The defendant first claims that the Garvin agreement violated his due process rights because its terms did not afford him an opportunity to contest any alleged violations of that agreement. The state opposes the defendant's claim in substance, but also contends that the claim is moot because, since the date of his sentencing, the defendant pleaded guilty to the failure to appear charges, which were based upon the failure to appear in court for his sentencing on April 29, 2010. On the basis of those guilty pleas, the state claims that there is no controversy as to whether the defendant failed to appear at the April 29, 2010 sentencing proceeding, or that he thereby violated his Garvin agreement. The defendant, however, is not claiming that he did not violate the Garvin agreement. Rather, he is claiming that the Garvin agreement itself was unconstitutional because it did not expressly provide that he would have the opportunity to contest any alleged violation of the agreement.2 Because the defendant's challenge is to the Garvin agreement itself, not whether he violated that agreement, his convictions for failure to appear do not render his due process claim moot.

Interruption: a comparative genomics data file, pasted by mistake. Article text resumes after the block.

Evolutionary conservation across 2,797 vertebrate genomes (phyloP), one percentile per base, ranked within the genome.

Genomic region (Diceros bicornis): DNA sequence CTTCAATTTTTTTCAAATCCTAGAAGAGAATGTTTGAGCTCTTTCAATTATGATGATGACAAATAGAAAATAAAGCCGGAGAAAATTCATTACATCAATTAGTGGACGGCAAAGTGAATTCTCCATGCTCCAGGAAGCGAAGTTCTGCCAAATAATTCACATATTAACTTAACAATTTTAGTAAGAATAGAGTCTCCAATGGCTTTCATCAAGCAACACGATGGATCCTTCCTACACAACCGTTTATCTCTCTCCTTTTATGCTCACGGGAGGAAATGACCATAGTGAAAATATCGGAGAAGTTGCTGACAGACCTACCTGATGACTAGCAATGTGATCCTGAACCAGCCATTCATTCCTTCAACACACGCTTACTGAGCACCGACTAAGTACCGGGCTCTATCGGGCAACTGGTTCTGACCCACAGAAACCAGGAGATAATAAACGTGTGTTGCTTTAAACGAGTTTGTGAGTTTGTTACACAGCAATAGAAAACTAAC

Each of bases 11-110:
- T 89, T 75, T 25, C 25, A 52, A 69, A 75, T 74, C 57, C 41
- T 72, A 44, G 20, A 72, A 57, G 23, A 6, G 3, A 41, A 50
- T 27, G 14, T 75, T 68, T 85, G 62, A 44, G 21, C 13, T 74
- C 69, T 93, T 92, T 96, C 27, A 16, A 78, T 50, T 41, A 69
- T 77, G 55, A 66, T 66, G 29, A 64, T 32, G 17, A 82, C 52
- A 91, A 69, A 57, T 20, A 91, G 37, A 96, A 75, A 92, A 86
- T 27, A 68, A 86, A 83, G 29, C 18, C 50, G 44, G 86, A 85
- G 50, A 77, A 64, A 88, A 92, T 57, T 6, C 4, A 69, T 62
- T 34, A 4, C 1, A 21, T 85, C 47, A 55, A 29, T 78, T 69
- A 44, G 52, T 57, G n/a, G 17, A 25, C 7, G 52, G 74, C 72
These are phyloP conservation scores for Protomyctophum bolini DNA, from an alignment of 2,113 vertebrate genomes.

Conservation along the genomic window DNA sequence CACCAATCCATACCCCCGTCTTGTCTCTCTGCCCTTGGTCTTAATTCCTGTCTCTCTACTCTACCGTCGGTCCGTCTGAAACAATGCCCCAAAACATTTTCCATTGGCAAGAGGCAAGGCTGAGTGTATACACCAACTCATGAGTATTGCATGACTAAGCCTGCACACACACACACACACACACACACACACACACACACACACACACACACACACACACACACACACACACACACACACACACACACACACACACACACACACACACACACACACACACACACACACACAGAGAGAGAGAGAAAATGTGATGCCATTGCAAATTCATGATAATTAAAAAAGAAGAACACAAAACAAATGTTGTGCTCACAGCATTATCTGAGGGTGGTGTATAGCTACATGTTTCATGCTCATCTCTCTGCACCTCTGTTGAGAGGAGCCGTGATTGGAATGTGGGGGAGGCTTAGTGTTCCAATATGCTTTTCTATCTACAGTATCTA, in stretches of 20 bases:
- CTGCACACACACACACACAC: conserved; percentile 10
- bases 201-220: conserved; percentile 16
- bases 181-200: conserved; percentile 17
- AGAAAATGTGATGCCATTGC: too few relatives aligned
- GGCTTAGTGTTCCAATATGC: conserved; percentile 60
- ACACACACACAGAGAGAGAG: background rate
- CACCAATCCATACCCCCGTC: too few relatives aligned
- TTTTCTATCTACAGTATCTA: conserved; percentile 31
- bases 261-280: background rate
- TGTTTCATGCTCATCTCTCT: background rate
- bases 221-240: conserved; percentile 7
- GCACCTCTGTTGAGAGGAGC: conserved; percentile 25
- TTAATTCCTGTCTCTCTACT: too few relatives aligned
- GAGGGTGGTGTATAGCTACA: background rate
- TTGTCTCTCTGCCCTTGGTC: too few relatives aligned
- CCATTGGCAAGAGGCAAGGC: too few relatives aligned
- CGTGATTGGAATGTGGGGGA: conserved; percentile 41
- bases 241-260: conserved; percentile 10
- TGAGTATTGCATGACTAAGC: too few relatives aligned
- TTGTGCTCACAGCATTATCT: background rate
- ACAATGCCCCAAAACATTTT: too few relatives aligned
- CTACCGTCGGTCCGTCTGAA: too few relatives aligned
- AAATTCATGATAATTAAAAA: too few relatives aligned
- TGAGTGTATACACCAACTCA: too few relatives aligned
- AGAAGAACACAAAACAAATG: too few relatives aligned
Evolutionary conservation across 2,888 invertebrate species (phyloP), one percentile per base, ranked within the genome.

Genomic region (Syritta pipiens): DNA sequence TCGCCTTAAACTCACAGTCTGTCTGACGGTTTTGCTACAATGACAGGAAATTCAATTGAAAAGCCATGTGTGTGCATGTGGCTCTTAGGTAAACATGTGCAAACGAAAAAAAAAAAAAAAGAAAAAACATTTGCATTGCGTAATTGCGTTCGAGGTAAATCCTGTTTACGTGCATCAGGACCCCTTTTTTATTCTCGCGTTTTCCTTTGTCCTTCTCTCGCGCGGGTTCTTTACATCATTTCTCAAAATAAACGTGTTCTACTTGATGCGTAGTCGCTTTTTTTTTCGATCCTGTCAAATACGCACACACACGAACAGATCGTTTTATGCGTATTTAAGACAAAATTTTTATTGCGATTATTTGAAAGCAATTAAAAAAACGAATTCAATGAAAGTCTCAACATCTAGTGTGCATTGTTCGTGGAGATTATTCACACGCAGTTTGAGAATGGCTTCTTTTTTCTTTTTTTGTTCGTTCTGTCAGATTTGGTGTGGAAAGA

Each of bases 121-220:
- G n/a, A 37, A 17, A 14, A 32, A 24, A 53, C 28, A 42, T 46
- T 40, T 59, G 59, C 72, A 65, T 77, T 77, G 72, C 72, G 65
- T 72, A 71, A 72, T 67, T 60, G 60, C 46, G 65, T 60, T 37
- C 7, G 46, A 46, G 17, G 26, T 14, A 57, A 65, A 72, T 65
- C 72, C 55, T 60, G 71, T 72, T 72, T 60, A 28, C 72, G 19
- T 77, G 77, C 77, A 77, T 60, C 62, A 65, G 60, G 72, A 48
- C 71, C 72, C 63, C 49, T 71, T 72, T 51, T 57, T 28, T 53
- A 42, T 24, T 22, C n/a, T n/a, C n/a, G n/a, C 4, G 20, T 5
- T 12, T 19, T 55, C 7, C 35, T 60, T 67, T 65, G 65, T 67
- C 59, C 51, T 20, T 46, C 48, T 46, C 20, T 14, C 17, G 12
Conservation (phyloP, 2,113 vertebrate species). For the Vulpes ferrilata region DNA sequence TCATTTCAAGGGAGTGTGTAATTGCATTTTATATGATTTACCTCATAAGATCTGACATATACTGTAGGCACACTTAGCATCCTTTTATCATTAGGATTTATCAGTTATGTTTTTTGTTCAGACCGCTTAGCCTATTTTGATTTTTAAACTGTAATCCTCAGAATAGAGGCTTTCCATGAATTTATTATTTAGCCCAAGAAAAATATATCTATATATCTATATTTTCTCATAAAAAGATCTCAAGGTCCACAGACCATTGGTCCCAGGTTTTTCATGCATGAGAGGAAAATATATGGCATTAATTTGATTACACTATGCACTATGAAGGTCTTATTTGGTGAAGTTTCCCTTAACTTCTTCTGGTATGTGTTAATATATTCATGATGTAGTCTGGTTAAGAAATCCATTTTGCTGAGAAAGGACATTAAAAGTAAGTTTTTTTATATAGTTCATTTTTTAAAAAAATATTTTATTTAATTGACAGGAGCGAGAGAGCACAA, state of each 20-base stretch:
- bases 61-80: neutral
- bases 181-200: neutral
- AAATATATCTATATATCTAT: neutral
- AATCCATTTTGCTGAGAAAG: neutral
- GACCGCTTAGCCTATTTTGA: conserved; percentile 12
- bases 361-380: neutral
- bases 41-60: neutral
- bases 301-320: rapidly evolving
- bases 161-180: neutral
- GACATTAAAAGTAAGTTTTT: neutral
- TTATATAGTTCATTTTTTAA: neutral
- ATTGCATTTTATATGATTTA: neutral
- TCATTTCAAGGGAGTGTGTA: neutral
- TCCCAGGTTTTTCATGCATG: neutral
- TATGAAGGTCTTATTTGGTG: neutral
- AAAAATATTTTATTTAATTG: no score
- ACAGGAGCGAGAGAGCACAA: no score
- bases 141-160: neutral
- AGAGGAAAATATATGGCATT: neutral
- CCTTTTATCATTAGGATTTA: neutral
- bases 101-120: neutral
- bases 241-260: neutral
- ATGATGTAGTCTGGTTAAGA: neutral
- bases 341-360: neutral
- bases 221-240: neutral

Turning to the substance of the issues on appeal, the defendant first claims that his Garvin agreement violated his constitutional right to due process in that it failed to provide that he would be afforded the opportunity to contest any allegations that he breached either of the conditions of that agreement.

“It is axiomatic that unless a plea of guilty is made knowingly and voluntarily, it has been obtained in violation of due process and is therefore voidable․ A plea of guilty is, in effect, a conviction, the equivalent of a guilty verdict by a jury․ In choosing to plead guilty, the defendant is waiving several constitutional rights, including his privilege against self-incrimination, his right to trial by jury, and his right to confront his accusers.” (Citations omitted; internal quotation marks omitted.) State v. Andrews, 253 Conn. 497,502–503, 752 A.2d 49 (2000).